Presentation on theme: "Land: a taxing time? ALTER Briefing to MPs 17 th July 2013 By Dr Tony Vickers & William Davison."— Presentation transcript:
Land: a taxing time? ALTER Briefing to MPs 17 th July 2013 By Dr Tony Vickers & William Davison
Aim of this Briefing Explain – What LVT is – How Party policy has developed – What others say about it – Why ALTER is unhappy with outcome of Tax Policy Working Group – How we think LVT could begin to be implemented after 2015, in a new Coalition Last bit by William, rest by Tony Obtain feedback from you
Land Value Taxation KEY PRINCIPLES levy on land value only (not improvements) based upon regular professional valuations applies to all land based upon the highest value approved use no exemptions (though some zero-rating) paid by owners of land
Brings under-used and vacant land into use Penalises land banking Stabilises the price of land at its economic use value Progressive and fair Promotes choice and transparency Encourages investment in improvements Land Value Taxation KEY BENEFITS
How Party policy has developed Was always a key Liberal policy – Enacted LVT in 1906 “Peoples Budget” Lib Dems inherited Site Value Rating (LVT for local government), confirmed 1993 for “all land not used for housing or agriculture” Reaffirmed 2006/7: “…retaining a long-term commitment to LVT” [domestic properties] and Business Rates >> Site Value Rating within a single Parliament 2010 manifesto: UBR >> SVR
Fairer Simpler Greener (policy paper 75, 2006) Co-author Dr Vince Cable 3.1.1 “It is one of the central principles of liberal economics … that land should be taxed in preference to labour and capital..” 3.1.2. “…some genuine difficulties with establishing accurate current site values but … in the long term, this is how the tax base should be developed”. 3.1.3 “Eventually the system for valuation of domestic land could be integrated with that for SVR of business properties…” 3.2.2 “Local Income Tax … will leave the UK in the unique position internationally of having no direct taxation of property at all.” Written before the global financial crisis of 2008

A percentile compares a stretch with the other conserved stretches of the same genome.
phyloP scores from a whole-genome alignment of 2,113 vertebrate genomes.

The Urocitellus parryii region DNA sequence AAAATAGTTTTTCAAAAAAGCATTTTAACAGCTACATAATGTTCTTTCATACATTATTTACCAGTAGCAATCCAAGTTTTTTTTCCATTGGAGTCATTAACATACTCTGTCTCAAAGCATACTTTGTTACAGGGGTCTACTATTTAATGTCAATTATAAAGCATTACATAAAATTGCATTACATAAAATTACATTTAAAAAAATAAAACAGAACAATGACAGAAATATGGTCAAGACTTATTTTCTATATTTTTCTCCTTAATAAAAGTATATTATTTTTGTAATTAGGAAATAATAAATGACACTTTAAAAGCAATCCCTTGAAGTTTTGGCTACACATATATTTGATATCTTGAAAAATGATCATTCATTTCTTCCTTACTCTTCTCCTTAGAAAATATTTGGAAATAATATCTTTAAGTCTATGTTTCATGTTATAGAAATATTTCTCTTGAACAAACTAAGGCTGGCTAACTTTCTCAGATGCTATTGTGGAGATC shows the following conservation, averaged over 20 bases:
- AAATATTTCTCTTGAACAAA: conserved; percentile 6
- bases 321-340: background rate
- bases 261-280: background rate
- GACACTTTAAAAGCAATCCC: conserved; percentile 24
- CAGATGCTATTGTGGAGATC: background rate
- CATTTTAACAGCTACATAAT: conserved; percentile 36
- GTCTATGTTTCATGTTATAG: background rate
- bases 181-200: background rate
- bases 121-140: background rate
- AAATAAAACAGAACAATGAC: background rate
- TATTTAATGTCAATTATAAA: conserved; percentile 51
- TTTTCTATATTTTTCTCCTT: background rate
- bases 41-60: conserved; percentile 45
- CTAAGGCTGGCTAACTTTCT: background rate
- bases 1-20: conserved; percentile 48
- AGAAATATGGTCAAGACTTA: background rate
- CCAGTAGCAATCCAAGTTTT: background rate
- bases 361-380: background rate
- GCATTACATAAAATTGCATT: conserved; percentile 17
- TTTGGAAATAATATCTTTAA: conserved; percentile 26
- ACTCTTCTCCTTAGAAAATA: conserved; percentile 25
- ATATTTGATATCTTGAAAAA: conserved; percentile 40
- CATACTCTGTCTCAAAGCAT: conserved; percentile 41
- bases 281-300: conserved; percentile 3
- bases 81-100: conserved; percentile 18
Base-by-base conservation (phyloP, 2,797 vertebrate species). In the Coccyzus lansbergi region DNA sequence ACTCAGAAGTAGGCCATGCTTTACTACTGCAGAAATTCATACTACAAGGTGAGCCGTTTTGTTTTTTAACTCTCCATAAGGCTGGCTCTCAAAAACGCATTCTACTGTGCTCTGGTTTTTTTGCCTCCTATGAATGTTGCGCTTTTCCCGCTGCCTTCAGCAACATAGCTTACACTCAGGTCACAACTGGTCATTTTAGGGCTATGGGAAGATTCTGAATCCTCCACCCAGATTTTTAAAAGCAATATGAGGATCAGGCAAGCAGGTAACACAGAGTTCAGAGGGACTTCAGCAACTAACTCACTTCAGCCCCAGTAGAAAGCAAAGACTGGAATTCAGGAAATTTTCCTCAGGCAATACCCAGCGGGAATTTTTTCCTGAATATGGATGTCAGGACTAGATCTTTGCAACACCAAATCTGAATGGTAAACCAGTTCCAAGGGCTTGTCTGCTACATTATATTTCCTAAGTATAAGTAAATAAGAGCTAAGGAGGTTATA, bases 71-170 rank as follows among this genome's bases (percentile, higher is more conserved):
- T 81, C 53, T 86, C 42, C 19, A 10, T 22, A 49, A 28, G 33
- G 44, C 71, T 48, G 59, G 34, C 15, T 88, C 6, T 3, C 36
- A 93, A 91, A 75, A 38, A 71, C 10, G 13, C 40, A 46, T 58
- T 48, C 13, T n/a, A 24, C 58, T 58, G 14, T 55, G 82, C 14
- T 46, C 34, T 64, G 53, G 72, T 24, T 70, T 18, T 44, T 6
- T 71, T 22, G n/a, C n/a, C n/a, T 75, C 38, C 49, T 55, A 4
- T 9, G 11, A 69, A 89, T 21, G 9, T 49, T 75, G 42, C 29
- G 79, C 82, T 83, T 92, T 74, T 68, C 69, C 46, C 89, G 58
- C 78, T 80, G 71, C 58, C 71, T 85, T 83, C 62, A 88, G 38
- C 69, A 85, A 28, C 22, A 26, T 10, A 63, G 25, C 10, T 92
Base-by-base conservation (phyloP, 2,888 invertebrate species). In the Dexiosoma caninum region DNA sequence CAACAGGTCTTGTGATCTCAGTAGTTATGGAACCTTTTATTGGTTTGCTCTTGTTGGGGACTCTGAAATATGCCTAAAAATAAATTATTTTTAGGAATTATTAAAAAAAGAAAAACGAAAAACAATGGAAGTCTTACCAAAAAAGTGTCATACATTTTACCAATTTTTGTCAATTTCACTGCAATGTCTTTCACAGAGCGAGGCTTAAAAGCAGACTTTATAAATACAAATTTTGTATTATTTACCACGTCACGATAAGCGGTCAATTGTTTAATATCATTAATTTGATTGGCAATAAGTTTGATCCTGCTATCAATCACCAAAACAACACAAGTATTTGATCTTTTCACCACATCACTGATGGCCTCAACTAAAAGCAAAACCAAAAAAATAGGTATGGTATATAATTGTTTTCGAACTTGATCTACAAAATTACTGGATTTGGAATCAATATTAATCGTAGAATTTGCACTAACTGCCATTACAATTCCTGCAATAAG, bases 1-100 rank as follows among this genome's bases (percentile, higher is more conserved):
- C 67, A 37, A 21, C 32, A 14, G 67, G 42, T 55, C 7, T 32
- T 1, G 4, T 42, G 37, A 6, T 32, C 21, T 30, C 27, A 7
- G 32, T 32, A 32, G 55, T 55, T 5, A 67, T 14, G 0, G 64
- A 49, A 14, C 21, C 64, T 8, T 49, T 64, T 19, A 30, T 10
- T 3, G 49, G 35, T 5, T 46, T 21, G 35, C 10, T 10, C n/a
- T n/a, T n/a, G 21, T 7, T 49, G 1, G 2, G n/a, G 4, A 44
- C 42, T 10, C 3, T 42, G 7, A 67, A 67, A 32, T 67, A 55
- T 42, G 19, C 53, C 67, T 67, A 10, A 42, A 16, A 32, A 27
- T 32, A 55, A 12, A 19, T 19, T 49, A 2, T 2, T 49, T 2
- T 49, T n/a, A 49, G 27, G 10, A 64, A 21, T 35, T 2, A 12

Fairer Simpler Greener (continued) “Good reasons why taxation of [domestic] property should be retained if a better [than Council Tax] mechanism can be found: – ‘automatic stabiliser’ tending to damp down house prices [60% in 2005, 13% in 1965] – Most important form of personal wealth otherwise mainly addressed through very unsatisfactory IHT – Particularly difficult to evade – Property market would suffer far fewer distortions and be less divisive socially – Taxes ‘economic rent’ which is unearned, hence allows taxes on productive enterprise and earnings to be reduced.”
Mansion Tax Wasn’t introduced through FPC originally – Vince’s ‘baby step to [domestic] LVT’ (2009) [with £1m threshold in Sep - £2m in Nov] Was in 2010 manifesto Polls show it to be popular Responds to regressive nature of Council Tax and failure to revalue since 1991 Addresses inequities in housing market but.. Doesn’t begin to tackle market failure, stimulate growth, or even raise significant amounts of revenue [max. £1.5bn/yr] Is relatively expensive to implement, considering its fiscal limitations Labour has ‘jumped on our bandwagon’ Smacks of ‘politics of envy’, nevertheless… It will carry through to 2015 manifesto!
Other parties on LVT Conservatives – Bow Group submission to Tax Review √ – Nick Boles (now Planning Minister), Tim Montgomerie, David Curry (former LG Minister) √ – Global support from many ‘right libertarians’ Labour – Enacted LVT in 1931 Finance Act (never implemented) – Andy Burnham (in 2010 Leadership campaign) √ – Labour Representation Committee (10-20 MPs) √ √ – Co-operative Party (30+ MPs) in 2010 manifesto √ √ Green Party – Campaign platform in Scotland √ √ – Caroline Lucas 2012/13 Private Members Bill √ √ Young Peoples Party – fought 4 by-elections on LVT this year √ √ √ SNP – has strong support inc. among MSPs √
Public opinion MORI Poll Nov 2012 – 1000 GB face-to-face interviews on property taxes – Most understand: ‘location’ affects property values more than ‘bricks and mortar’ Transport infrastructure investment enhances property values – But most think all property taxes are unfair – Very poor understanding of council tax – Very low awareness of LVT – Views on LVT strongly favoured over ‘property tax’ if people are at all aware of it (but only 1/8 know about it) In countries which have popular choice between LVT and other property taxes, invariably LVT is chosen Opposition from ‘usual suspects’